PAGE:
Side Hustle: Real Estate Agent (Part 2)

March 5th, 2021 by B. Alexander
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As I talked about in part one, a big trend amongst the ambitious younger generations has been finding a side hustle. A side hustle can range from dog sitting to developing web applications. I decided to become a Real Estate Agent as mine.

The first deal

The saying “the first one is the toughest” was far from the truth in my first real estate deal as an agent. We visited a new construction community, saw move-in-ready homes on Saturday, and the buyers came back to sign on Sunday. From there, the builder handled most of the heavy lifting, and we were at the closing table about a month later. Wow, is it ALWAYS this simple? Since then, I’ve quickly learned that it is not always that simple, but the negatives get balanced out by the positives.

My first year in real estate

I began in April of 2019 and did not really know what to expect in year one. I was thinking two or three deals would be a great year starting out. I ended up working as a buyer’s agent for four deals and represented a seller for one of those deals. Technically, I had a 6th deal, but that was a personal purchase for me that was planned to be a flip (another story for another day). The five deals equaled out to about 1.3 million dollars in volume. As I mentioned in part one, my brokerage taking low fees from my commissions greatly improves my take-home rate from the sales I make. Remember, this is a side hustle, so I was extremely excited about these numbers and the start I had in real estate. I had quickly exceeded my own expectations.

Balancing the 9 to 5 job with real estate

One worry I had going into this side hustle was time and how clients would feel about me working two careers. For my 9-5, I am a Business Analyst for a Healthcare/IT company. Fortunately, I am in a role where I am not drowned in meetings for eight hours a day. I am always up front with clients that I do work a 9-5 so I’ll have moments of unavailability. This can lead to clients going elsewhere, but most of the time, they are on a similar schedule or they are willing to work with me. I pride myself in being available to show a home within 12 hours. If they text me at 10 AM, I will drop evening plans to show the house in a timely manner. This is particularly important in a seller’s market! My employer is fully aware that I do real estate on the side, and, I would say about 30% of my sales have come from co-workers, including my first two deals! If you remember who pays your salary and keep the two jobs separate, real estate is a field that you be successful at as a side hustle (even if some of the real estate recruiters tell you differently). With that said, some full time jobs would make this a very difficult side hustle - so do your research!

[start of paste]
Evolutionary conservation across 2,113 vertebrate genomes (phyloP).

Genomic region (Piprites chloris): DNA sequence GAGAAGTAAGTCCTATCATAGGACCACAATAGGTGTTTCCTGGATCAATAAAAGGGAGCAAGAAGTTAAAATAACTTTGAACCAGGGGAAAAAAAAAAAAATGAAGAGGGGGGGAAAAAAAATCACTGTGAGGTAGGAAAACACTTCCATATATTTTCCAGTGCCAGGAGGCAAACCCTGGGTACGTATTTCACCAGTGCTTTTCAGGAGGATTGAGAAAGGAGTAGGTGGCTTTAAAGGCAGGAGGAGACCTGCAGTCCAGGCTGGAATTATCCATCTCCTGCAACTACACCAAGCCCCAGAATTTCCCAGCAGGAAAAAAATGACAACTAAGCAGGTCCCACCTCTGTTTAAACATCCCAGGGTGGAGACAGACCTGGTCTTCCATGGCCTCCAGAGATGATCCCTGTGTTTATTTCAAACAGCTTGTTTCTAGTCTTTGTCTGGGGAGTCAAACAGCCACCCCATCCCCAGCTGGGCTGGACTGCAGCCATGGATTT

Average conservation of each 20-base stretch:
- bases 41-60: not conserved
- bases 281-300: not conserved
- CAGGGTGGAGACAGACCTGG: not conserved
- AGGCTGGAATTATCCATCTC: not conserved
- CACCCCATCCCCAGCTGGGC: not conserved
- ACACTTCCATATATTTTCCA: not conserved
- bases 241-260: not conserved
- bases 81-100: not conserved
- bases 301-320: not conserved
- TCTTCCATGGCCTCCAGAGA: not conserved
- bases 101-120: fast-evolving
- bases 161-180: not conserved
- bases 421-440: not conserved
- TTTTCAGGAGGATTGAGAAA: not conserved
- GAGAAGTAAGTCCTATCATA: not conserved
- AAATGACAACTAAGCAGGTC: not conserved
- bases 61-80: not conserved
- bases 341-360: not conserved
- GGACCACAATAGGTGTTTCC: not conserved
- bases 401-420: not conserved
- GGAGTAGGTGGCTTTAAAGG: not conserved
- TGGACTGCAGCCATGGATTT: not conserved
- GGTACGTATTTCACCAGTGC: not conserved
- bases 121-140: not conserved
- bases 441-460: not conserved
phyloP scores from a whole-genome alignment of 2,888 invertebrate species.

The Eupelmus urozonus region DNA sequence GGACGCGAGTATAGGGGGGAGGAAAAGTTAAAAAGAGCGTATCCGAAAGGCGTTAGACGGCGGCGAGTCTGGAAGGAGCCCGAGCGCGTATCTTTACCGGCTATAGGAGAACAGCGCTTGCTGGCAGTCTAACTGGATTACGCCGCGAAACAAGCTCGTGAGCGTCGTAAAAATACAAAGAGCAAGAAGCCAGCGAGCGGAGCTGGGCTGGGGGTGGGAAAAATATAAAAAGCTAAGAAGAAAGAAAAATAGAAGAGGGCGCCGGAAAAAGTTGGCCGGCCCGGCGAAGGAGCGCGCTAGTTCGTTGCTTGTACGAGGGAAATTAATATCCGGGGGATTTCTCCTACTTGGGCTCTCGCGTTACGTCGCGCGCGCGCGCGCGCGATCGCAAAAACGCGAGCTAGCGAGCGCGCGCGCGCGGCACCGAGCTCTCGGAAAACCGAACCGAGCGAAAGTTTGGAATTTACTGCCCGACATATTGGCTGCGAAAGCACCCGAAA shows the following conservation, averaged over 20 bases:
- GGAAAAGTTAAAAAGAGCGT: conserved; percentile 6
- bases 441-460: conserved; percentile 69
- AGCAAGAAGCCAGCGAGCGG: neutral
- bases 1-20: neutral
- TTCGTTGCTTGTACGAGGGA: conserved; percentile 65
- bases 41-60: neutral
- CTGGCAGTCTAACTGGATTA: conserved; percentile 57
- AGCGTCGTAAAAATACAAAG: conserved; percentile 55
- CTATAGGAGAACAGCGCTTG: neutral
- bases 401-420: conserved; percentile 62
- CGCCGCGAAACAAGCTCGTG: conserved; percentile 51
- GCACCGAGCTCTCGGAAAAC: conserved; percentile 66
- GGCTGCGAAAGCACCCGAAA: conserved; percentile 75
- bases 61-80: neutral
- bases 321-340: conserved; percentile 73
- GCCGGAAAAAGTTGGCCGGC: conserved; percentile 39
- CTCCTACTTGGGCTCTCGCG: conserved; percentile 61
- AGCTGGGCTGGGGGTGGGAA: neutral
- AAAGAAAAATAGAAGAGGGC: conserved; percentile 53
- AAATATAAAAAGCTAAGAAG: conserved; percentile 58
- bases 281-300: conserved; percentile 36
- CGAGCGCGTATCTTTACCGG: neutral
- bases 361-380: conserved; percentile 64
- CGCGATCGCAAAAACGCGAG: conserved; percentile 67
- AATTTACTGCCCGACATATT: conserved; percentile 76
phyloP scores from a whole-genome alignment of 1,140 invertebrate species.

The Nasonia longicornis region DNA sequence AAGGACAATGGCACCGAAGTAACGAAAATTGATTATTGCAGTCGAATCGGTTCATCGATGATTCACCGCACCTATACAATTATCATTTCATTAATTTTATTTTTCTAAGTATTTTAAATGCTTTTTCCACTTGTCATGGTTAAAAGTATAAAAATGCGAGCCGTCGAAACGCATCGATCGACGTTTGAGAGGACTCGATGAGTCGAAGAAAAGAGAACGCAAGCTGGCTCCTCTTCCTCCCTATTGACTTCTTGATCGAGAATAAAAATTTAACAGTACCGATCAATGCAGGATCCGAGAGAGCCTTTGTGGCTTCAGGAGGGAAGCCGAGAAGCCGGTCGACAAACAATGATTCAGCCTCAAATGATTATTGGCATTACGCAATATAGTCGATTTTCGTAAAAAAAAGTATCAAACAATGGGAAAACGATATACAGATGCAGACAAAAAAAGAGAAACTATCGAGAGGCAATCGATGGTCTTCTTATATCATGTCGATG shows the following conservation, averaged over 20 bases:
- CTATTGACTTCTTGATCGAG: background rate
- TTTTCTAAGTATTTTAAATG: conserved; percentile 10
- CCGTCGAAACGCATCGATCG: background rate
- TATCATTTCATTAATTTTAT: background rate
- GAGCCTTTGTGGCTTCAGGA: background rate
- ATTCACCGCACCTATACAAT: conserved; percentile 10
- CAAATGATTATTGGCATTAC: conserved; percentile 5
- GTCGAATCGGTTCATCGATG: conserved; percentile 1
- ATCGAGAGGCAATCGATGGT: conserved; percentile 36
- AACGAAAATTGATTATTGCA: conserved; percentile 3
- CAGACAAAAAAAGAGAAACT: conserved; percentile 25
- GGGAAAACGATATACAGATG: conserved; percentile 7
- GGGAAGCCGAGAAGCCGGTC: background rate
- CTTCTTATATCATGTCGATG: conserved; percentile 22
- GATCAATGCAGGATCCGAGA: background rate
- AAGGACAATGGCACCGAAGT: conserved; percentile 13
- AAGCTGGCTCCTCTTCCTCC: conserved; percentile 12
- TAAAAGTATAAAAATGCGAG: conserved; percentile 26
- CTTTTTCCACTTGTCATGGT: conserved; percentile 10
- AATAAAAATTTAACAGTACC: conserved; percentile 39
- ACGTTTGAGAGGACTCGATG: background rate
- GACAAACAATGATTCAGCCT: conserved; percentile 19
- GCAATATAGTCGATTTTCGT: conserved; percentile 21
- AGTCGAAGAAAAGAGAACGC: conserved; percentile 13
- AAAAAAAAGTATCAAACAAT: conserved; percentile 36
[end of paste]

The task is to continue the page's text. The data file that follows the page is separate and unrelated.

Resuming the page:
2020…oh boy

2020 was a rollercoaster ride of a year for me. I was in the middle of the flip when the COVID-19 pandemic hit. I was scared the market was going to crash, impacting my real estate business, my properties, and even my job. Although it did throw some hurdles my way (and everyone else in the world), it sent my real estate business soaring! In 2020, I ended up selling 4.1 million dollars in real estate. This is still all part-time and not in a huge market like CA or NY. Considering this is significantly more than my main job, it was very tempting to pack my bags and jump into this thing full-time going forward, but it is a roller coaster, as are most sales jobs. Part of running a successful side hustle is being reasonable with your time, and your decisions as it relates to your primary job. For this reason, I’ll continue working the 9-5. In fact, as I write this article, I would be shocked if I meet this income for the year 2021, BUT, that is the beauty of a side hustle, it is all extra!